to jobs that require human thought and imagination, putting the talents of women and men on equal
footing. Additionally, medical technology has given control over reproduction, so women's lives are less
constrained by unwanted pregnancies.
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Introduction to Sociology ­ SOC101
VU
Many women and men have also deliberately pursued social equality. Sexual harassment complaints now are
taken much more seriously in the workplace. And as more women assume positions of power in the
corporate and political worlds, social changes in the 21st century may be as great as those we have already
witnessed.
Gender is an important part of personal identity and family life, and it is deeply woven into the moral fabric
of the society. Therefore, efforts at change will continue to provoke opposition. On balance, however, while
changes may be incremental, the movement toward a society in which men and women enjoy equal rights
and opportunities seems certain to gain strength.
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Table of Contents:
  1. THE ORIGINS OF SOCIOLOGY:Auguste Comte, The Fields of Sociology
  2. THE SOCIOLOGICAL PERSPECTIVE:Society affects what we do
  3. THEORETICAL PARADIGMS:Salient Paradigms, Critical Evaluation
  4. SOCIOLOGY AS SCIENCE:Empirical, Verifiable, Cumulative, Self-Correcting
  5. STEPS IN SOCIOLOGICAL INVESTIGATION:Exploration/Consultation
  6. SOCIAL INTERACTION:Social Status, ROLE, The Social Construction of Reality
  7. SOCIAL GROUPS:Primary and Secondary Groups, Reference Group, Networks
  8. ORGANIZATIONS:Utilitarian Organizations, Coercive Organizations
  9. CULTURE:Universality, Components of Culture, Symbols, Language
  10. CULTURE (continued):Beliefs, Norms, Cultural Diversity
  11. CULTURE (continued):Culture by social class, Multiculturalism, Cultural Lag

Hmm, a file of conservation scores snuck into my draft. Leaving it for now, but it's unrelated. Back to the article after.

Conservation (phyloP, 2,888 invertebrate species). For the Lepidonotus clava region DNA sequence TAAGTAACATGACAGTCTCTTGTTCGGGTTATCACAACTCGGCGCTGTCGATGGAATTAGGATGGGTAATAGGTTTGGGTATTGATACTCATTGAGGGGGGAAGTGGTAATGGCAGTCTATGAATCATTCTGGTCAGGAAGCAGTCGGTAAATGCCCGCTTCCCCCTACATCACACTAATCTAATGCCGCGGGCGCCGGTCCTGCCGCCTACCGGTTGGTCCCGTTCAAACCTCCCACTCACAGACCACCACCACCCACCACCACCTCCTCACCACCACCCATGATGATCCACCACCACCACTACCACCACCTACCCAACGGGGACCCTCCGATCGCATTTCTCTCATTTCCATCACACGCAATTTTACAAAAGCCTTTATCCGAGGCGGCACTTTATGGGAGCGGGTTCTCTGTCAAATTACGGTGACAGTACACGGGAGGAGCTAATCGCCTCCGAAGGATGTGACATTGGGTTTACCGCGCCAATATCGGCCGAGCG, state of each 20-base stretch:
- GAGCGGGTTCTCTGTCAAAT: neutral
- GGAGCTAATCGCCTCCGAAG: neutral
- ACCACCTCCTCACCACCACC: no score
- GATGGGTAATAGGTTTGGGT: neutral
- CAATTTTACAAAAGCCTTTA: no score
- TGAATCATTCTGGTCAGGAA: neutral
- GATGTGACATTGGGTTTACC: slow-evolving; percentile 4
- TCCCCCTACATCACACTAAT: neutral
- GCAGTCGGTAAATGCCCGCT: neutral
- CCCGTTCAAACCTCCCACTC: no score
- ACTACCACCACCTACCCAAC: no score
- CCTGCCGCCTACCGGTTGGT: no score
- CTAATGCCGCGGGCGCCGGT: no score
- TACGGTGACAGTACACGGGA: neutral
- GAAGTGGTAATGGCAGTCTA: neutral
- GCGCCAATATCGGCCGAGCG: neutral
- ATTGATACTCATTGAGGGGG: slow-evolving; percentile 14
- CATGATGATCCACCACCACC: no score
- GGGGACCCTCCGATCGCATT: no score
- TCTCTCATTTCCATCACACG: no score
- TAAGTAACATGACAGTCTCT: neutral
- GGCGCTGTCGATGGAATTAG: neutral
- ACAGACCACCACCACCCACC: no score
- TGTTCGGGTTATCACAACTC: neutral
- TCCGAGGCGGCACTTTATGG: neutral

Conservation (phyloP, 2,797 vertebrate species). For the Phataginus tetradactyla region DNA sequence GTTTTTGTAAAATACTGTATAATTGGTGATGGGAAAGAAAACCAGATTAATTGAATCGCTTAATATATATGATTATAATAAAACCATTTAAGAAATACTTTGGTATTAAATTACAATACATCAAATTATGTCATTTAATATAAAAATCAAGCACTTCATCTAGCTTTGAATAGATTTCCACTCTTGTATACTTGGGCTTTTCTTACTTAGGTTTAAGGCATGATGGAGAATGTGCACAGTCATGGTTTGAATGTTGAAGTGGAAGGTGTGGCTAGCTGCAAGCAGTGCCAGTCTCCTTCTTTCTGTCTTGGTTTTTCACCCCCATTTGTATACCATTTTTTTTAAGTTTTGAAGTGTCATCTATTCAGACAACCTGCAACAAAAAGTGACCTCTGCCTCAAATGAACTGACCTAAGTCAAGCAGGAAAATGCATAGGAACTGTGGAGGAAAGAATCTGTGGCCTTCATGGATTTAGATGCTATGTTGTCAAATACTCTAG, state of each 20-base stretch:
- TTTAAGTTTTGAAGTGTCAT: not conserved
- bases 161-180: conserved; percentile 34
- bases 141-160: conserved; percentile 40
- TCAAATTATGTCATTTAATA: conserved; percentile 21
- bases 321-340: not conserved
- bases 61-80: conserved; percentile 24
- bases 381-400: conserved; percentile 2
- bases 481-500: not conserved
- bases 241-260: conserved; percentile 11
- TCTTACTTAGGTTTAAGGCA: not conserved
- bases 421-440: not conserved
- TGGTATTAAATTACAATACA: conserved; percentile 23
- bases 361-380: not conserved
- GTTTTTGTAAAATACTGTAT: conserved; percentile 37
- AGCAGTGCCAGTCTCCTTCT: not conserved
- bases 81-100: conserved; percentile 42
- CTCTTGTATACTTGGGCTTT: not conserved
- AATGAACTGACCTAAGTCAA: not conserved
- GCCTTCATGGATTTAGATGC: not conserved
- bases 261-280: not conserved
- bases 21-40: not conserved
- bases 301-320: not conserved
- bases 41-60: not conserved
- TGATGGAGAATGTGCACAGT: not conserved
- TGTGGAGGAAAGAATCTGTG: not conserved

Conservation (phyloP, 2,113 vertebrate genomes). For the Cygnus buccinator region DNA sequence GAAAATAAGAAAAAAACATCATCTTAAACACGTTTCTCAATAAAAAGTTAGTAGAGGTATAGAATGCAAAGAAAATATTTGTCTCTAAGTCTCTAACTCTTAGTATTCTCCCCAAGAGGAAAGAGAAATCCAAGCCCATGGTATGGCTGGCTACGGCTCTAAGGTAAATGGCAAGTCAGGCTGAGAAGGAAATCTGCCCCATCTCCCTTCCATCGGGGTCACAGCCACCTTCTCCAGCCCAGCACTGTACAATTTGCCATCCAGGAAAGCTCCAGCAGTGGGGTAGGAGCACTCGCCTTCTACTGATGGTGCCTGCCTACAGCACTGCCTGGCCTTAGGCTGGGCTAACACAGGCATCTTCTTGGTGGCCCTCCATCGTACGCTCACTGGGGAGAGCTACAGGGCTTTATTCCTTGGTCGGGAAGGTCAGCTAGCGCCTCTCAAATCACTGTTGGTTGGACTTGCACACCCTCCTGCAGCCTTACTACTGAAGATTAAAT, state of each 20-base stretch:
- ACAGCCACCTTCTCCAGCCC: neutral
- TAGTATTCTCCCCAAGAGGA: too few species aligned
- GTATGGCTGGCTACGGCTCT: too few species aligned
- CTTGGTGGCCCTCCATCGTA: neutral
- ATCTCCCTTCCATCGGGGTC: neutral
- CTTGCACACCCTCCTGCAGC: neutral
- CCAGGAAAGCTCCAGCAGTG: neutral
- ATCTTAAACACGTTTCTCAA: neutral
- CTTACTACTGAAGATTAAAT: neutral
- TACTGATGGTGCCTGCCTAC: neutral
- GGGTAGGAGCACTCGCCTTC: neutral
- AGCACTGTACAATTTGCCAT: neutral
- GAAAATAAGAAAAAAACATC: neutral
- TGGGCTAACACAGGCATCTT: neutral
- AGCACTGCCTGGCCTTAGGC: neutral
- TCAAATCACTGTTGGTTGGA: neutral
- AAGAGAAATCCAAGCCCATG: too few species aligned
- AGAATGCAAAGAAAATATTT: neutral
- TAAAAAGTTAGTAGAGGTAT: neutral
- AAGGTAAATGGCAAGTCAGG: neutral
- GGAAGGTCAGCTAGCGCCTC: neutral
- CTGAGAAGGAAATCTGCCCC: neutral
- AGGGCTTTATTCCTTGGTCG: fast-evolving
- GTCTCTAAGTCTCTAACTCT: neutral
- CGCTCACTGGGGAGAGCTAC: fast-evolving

12. SOCIALIZATION: HUMAN DEVELOPMENT, NATURE, Social Isolation
  13. UNDERSTANDING THE SOCIALIZATION PROCESS
  14. AGENTS OF SOCIALIZATION:The Family, The School, Peer Groups, The Mass Media
  15. SOCIALIZATION AND THE LIFE COURSE:CHILDHOOD, ADOLESCENCE
  16. SOCIAL CONTROL AND DEVIANCE:Crime, Deviants, Stigma, Labeling
  17. THE SOCIAL FOUNDATIONS OF DEVIANCE:Cultural relativity of deviance
  18. EXPLANATIONS OF CRIME:Sociological explanations
  19. EXPLANATIONS OF CRIME -- CONTINUED:White-Collar Crime, Conflict Theory
  20. SOCIAL DISTRIBUTION OF CRIME: EXPLANATIONS, Gender and Crime
  21. SOCIAL STRATIFICATION: INTRODUCTION AND SIGNIFICANCE
  22. THEORIES OF CLASS AND STRATIFICATION I:Critical evaluation
  23. THEORIES OF SOCIAL CLASS AND STRATIFICATION II
  24. THEORIES OF CLASS AND SOCIAL STRATIFICATION III
  25. SOCIAL CLASS AS SUBCULTURE
  26. SOCIAL MOBILITY:Structural factors, Individual factors, Costs
  27. THE FAMILY: GLOBAL VARIETY, Marriage Patterns, Patterns of Descent
  28. FUNCTIONS OF FAMILY:Reproduction, Social placement
  29. FAMILY AND MARRIAGE IN TRANSITION:Family is losing functions
  30. GENDER: A SOCIAL CONSTRUCTION, Gender socialization
  31. GENDER SOCIALIZATION:Role of family, Gender Stratification
  32. EXPLANATIONS OF GENDER INEQUALITY:Conflict Explanations, Feminism
  33. FUNCTIONS OF SCHOOLING:Cultural Innovation, School Tracking
  34. ISSUES IN EDUCATION:Low Enrollment, High Dropout, Gender Disparity
  35. POPULATION STUDY AND ITS SIGNIFICANCE:Crude Birth Rate
  36. THEORY OF POPULATION GROWTH:Theory of Demographic Transition
  37. POPULATION PROFILE OF PAKISTAN:World Population Growth
  38. POPULATION PROFILE OF PAKISTAN (Continued):Age Distribution, Sex Composition
  39. IMPLICAIONS OF POPULATION GOWTH:Additional GDP needed per year
  40. POPULATION POLICY:Goals of Population Policy, Objectives, Strategies
  41. ENVIRONMENT AND SOCIETY:Global Dimension, Historical Dimension
  42. ENVIRONMENTAL ISSUES:Preserving Clean Water, Clearing the Air
  43. SOCIAL CHANGE:Social change is controversial.
  44. CAUSES OF SOCIAL CHANGE:Culture and Change, Conflict and Change, Modernization
  45. MODERNITY AND POST MODERNITY:Cultural Patterns, Post-modernity